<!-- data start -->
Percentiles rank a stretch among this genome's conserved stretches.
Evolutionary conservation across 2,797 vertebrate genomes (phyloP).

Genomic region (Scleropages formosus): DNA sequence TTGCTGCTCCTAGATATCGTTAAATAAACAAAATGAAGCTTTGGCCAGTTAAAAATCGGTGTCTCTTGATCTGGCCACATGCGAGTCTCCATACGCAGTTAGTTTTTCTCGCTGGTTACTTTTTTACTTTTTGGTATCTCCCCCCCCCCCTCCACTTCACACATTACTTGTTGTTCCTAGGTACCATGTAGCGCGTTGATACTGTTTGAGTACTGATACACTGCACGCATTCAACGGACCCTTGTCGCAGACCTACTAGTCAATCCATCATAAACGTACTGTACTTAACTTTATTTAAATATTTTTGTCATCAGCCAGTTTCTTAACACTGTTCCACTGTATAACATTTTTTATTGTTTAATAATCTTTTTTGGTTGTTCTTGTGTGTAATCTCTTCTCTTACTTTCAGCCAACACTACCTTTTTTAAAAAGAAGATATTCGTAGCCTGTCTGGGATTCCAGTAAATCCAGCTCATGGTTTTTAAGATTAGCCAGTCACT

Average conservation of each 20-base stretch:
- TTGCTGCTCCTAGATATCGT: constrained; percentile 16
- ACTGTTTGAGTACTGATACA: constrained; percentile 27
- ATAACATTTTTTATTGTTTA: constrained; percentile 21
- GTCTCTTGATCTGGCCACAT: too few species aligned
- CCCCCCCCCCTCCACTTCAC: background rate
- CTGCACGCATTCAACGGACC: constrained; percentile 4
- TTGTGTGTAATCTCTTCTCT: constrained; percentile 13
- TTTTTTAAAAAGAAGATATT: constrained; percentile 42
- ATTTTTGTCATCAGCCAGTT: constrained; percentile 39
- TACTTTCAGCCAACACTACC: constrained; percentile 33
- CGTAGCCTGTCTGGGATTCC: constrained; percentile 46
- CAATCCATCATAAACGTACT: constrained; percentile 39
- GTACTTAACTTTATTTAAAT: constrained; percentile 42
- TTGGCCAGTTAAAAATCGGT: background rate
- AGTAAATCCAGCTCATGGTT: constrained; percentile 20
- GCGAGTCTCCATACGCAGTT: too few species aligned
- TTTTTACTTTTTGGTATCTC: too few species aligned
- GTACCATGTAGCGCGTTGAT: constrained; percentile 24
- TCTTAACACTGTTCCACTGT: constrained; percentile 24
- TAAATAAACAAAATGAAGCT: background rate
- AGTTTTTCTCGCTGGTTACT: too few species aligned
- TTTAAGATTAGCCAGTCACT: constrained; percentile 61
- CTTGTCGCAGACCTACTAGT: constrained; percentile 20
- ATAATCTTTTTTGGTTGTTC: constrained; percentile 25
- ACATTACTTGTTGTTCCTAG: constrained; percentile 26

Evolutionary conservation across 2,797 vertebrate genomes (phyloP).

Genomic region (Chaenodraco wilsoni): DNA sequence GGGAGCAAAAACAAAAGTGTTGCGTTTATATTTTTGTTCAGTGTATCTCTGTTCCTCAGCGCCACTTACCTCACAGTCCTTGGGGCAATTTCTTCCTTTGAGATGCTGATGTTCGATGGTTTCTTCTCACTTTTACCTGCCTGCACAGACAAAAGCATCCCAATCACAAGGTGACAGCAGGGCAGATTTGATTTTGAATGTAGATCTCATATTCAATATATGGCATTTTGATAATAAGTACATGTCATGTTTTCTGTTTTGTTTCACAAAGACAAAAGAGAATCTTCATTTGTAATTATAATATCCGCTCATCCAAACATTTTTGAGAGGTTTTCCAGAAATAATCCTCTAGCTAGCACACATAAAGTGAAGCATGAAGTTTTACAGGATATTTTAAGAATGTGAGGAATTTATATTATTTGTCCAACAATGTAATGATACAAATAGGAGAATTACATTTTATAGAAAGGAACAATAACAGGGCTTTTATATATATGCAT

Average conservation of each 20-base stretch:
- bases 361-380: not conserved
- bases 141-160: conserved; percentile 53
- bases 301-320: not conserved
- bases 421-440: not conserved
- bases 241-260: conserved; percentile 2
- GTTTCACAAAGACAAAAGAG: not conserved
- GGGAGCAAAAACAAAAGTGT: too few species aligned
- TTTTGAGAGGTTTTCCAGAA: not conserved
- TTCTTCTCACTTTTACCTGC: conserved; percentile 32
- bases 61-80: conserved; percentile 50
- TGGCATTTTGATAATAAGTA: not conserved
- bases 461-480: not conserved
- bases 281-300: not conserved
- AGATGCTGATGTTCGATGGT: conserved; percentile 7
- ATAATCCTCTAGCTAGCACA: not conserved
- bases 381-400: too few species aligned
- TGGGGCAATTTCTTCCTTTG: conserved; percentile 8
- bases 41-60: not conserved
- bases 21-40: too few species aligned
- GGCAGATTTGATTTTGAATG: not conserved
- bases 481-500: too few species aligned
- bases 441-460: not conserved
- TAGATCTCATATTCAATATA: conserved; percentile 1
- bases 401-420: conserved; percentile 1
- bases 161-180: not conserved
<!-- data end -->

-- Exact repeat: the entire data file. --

Percentiles rank a stretch among this genome's conserved stretches.
Evolutionary conservation across 2,797 vertebrate genomes (phyloP).

Genomic region (Scleropages formosus): DNA sequence TTGCTGCTCCTAGATATCGTTAAATAAACAAAATGAAGCTTTGGCCAGTTAAAAATCGGTGTCTCTTGATCTGGCCACATGCGAGTCTCCATACGCAGTTAGTTTTTCTCGCTGGTTACTTTTTTACTTTTTGGTATCTCCCCCCCCCCCTCCACTTCACACATTACTTGTTGTTCCTAGGTACCATGTAGCGCGTTGATACTGTTTGAGTACTGATACACTGCACGCATTCAACGGACCCTTGTCGCAGACCTACTAGTCAATCCATCATAAACGTACTGTACTTAACTTTATTTAAATATTTTTGTCATCAGCCAGTTTCTTAACACTGTTCCACTGTATAACATTTTTTATTGTTTAATAATCTTTTTTGGTTGTTCTTGTGTGTAATCTCTTCTCTTACTTTCAGCCAACACTACCTTTTTTAAAAAGAAGATATTCGTAGCCTGTCTGGGATTCCAGTAAATCCAGCTCATGGTTTTTAAGATTAGCCAGTCACT

Average conservation of each 20-base stretch:
- TTGCTGCTCCTAGATATCGT: constrained; percentile 16
- ACTGTTTGAGTACTGATACA: constrained; percentile 27
- ATAACATTTTTTATTGTTTA: constrained; percentile 21
- GTCTCTTGATCTGGCCACAT: too few species aligned
- CCCCCCCCCCTCCACTTCAC: background rate
- CTGCACGCATTCAACGGACC: constrained; percentile 4
- TTGTGTGTAATCTCTTCTCT: constrained; percentile 13
- TTTTTTAAAAAGAAGATATT: constrained; percentile 42
- ATTTTTGTCATCAGCCAGTT: constrained; percentile 39
- TACTTTCAGCCAACACTACC: constrained; percentile 33
- CGTAGCCTGTCTGGGATTCC: constrained; percentile 46
- CAATCCATCATAAACGTACT: constrained; percentile 39
- GTACTTAACTTTATTTAAAT: constrained; percentile 42
- TTGGCCAGTTAAAAATCGGT: background rate
- AGTAAATCCAGCTCATGGTT: constrained; percentile 20
- GCGAGTCTCCATACGCAGTT: too few species aligned
- TTTTTACTTTTTGGTATCTC: too few species aligned
- GTACCATGTAGCGCGTTGAT: constrained; percentile 24
- TCTTAACACTGTTCCACTGT: constrained; percentile 24
- TAAATAAACAAAATGAAGCT: background rate
- AGTTTTTCTCGCTGGTTACT: too few species aligned
- TTTAAGATTAGCCAGTCACT: constrained; percentile 61
- CTTGTCGCAGACCTACTAGT: constrained; percentile 20
- ATAATCTTTTTTGGTTGTTC: constrained; percentile 25
- ACATTACTTGTTGTTCCTAG: constrained; percentile 26

Evolutionary conservation across 2,797 vertebrate genomes (phyloP).

Genomic region (Chaenodraco wilsoni): DNA sequence GGGAGCAAAAACAAAAGTGTTGCGTTTATATTTTTGTTCAGTGTATCTCTGTTCCTCAGCGCCACTTACCTCACAGTCCTTGGGGCAATTTCTTCCTTTGAGATGCTGATGTTCGATGGTTTCTTCTCACTTTTACCTGCCTGCACAGACAAAAGCATCCCAATCACAAGGTGACAGCAGGGCAGATTTGATTTTGAATGTAGATCTCATATTCAATATATGGCATTTTGATAATAAGTACATGTCATGTTTTCTGTTTTGTTTCACAAAGACAAAAGAGAATCTTCATTTGTAATTATAATATCCGCTCATCCAAACATTTTTGAGAGGTTTTCCAGAAATAATCCTCTAGCTAGCACACATAAAGTGAAGCATGAAGTTTTACAGGATATTTTAAGAATGTGAGGAATTTATATTATTTGTCCAACAATGTAATGATACAAATAGGAGAATTACATTTTATAGAAAGGAACAATAACAGGGCTTTTATATATATGCAT

Average conservation of each 20-base stretch:
- bases 361-380: not conserved
- bases 141-160: conserved; percentile 53
- bases 301-320: not conserved
- bases 421-440: not conserved
- bases 241-260: conserved; percentile 2
- GTTTCACAAAGACAAAAGAG: not conserved
- GGGAGCAAAAACAAAAGTGT: too few species aligned
- TTTTGAGAGGTTTTCCAGAA: not conserved
- TTCTTCTCACTTTTACCTGC: conserved; percentile 32
- bases 61-80: conserved; percentile 50
- TGGCATTTTGATAATAAGTA: not conserved
- bases 461-480: not conserved
- bases 281-300: not conserved
- AGATGCTGATGTTCGATGGT: conserved; percentile 7
- ATAATCCTCTAGCTAGCACA: not conserved
- bases 381-400: too few species aligned
- TGGGGCAATTTCTTCCTTTG: conserved; percentile 8
- bases 41-60: not conserved
- bases 21-40: too few species aligned
- GGCAGATTTGATTTTGAATG: not conserved
- bases 481-500: too few species aligned
- bases 441-460: not conserved
- TAGATCTCATATTCAATATA: conserved; percentile 1
- bases 401-420: conserved; percentile 1
- bases 161-180: not conserved